Submarine Spreading: Dynamics And Development
Spreading is a pervasive type of ground failure in subaerial environments, but its occurrence has hardly been documented in submarine settings. However, recent advances in seafloor imaging techniques show that repetitive extensional patterns of parallel ridges and troughs, oriented perpendicular to the direction of mass movement and typical of spreading, are widespread offshore. A spread develops via the failure of a surficial sediment unit into coherent blocks. These blocks are displaced downslope along a quasi-planar slip surface. Two modes of failure can be identified: retrogressive failure of the headwall, and slab failure and extension. Mechanical modelling indicates that loss of support and seismic loading are the main triggering mechanisms. The extent of displacement of the spreading sediment is controlled by gravitationally-induced stress, angle of internal friction of sediment, pore pressure escape and friction. The resulting block movement patterns entail an exponential increase of displacement and thinning of the failing sediment with distance downslope. A deeper insight into submarine spreading is important because of the widespread occurrence of ridge and trough morphology in numerous submarine slides, particularly in the vicinity of submarine infrastructures.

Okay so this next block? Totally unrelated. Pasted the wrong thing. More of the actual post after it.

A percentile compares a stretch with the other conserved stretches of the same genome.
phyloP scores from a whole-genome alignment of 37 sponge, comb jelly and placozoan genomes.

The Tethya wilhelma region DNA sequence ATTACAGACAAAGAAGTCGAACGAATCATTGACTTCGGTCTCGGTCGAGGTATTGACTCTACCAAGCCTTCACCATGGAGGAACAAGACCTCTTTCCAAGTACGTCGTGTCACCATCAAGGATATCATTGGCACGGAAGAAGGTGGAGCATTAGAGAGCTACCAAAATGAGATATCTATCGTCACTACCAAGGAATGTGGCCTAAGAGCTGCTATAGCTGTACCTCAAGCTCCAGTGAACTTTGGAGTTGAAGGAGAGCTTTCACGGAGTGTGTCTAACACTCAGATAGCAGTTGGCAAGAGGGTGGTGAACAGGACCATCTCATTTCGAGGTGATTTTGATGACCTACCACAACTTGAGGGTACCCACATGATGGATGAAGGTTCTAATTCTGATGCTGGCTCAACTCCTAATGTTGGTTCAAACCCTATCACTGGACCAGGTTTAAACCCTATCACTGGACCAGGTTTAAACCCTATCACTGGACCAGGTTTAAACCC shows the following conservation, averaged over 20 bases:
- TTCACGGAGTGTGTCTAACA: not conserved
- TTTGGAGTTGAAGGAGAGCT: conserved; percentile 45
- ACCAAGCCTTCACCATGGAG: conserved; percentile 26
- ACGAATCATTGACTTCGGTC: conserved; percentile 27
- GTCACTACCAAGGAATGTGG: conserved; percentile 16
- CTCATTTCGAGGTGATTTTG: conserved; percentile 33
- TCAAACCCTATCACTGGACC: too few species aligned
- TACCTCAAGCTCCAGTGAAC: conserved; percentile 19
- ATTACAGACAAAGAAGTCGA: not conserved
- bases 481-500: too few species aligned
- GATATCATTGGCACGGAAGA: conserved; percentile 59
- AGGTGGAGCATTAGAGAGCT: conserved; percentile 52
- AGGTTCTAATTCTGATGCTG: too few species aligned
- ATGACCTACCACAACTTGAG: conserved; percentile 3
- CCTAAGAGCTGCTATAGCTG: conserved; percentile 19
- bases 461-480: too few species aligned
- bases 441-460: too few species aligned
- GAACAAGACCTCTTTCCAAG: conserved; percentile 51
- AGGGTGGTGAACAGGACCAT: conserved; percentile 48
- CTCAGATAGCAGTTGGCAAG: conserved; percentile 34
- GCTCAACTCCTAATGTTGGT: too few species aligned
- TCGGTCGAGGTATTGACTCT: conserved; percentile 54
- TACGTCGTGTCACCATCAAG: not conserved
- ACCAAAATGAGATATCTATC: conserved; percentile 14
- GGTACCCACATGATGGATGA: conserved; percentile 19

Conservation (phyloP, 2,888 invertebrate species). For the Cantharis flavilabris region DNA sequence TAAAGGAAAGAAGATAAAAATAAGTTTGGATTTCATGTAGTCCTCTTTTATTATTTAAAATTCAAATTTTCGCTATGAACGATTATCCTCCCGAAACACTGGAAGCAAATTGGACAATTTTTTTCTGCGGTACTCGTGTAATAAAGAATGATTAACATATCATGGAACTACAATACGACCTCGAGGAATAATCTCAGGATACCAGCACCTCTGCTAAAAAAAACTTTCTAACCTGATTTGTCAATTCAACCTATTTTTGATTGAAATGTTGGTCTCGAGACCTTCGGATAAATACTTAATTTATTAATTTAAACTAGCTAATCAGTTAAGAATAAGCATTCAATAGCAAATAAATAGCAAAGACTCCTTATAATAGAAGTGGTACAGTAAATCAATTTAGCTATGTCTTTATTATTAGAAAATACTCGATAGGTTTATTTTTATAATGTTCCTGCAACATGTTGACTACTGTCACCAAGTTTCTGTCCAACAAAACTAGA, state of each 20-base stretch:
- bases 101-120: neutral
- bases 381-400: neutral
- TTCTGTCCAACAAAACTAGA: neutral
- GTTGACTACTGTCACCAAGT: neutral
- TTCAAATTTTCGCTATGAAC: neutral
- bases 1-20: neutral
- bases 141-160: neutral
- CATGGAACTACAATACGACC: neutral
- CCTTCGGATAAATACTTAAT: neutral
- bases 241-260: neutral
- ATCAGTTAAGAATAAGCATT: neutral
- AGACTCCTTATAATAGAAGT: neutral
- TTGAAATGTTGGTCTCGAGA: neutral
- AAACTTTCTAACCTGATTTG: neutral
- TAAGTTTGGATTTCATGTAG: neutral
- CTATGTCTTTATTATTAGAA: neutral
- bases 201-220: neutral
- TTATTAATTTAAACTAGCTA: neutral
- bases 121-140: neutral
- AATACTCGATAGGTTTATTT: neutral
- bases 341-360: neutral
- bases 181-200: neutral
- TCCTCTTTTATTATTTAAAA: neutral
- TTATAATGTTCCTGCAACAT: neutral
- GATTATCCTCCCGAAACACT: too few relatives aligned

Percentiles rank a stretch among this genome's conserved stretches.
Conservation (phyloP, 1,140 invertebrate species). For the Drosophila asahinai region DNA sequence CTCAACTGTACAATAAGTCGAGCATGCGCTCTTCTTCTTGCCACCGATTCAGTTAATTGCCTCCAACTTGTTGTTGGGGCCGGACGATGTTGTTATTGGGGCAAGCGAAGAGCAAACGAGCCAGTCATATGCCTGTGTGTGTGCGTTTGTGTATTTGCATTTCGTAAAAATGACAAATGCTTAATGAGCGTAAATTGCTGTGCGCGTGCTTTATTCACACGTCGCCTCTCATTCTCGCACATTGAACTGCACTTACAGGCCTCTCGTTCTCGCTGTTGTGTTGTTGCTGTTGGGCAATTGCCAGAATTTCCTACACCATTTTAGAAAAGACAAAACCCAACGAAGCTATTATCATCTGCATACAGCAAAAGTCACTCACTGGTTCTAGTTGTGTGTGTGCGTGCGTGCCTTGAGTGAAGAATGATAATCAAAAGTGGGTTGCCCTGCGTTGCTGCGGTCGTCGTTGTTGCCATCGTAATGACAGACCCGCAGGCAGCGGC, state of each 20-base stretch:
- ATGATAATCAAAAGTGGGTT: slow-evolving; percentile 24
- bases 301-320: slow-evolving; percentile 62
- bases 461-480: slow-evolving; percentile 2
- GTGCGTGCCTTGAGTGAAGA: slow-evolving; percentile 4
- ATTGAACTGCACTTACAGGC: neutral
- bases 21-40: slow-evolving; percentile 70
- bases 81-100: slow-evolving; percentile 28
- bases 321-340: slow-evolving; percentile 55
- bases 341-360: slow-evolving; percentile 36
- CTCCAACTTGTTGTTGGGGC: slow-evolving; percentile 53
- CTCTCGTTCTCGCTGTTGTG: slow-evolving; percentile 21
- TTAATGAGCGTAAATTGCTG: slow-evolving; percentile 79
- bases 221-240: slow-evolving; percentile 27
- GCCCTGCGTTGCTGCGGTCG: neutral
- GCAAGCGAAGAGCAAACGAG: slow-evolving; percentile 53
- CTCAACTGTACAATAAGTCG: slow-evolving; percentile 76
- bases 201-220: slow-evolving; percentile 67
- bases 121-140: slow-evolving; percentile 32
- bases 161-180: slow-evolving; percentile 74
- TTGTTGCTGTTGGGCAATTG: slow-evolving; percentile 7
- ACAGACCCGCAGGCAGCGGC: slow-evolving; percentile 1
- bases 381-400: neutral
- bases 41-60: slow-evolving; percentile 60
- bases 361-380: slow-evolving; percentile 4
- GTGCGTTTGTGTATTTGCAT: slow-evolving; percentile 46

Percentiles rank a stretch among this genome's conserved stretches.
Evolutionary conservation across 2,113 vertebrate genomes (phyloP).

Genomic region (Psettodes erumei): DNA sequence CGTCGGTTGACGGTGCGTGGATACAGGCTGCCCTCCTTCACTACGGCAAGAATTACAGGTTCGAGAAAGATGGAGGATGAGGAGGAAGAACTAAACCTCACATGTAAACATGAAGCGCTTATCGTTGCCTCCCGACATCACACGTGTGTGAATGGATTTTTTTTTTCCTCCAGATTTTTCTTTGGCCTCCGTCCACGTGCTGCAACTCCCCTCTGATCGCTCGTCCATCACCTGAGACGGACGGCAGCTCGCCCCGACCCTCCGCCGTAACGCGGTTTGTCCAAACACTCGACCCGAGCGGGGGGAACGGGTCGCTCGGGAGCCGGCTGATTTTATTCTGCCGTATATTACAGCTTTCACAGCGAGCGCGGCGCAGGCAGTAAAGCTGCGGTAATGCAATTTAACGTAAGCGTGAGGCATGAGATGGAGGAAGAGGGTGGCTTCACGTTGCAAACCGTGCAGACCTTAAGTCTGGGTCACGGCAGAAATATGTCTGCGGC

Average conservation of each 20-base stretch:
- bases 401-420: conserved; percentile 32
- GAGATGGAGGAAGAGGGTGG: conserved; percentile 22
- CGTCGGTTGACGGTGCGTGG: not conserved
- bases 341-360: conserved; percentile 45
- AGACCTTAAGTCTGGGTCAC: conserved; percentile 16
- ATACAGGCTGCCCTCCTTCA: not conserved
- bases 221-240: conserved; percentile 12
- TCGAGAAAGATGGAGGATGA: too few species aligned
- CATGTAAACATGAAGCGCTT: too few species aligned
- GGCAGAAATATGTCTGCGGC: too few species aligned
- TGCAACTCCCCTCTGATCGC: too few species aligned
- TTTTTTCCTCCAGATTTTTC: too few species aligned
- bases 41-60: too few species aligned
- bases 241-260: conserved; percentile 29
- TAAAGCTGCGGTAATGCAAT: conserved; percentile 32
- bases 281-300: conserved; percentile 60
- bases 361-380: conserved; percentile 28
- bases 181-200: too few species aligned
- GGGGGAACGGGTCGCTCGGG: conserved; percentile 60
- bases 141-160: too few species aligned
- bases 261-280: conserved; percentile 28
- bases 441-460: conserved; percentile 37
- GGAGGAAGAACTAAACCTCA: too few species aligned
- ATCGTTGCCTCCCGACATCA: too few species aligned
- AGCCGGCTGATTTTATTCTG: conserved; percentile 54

KeywordsDebris Flow Slip Surface Excess Pore Pressure Petroleum Geology Seismic Line
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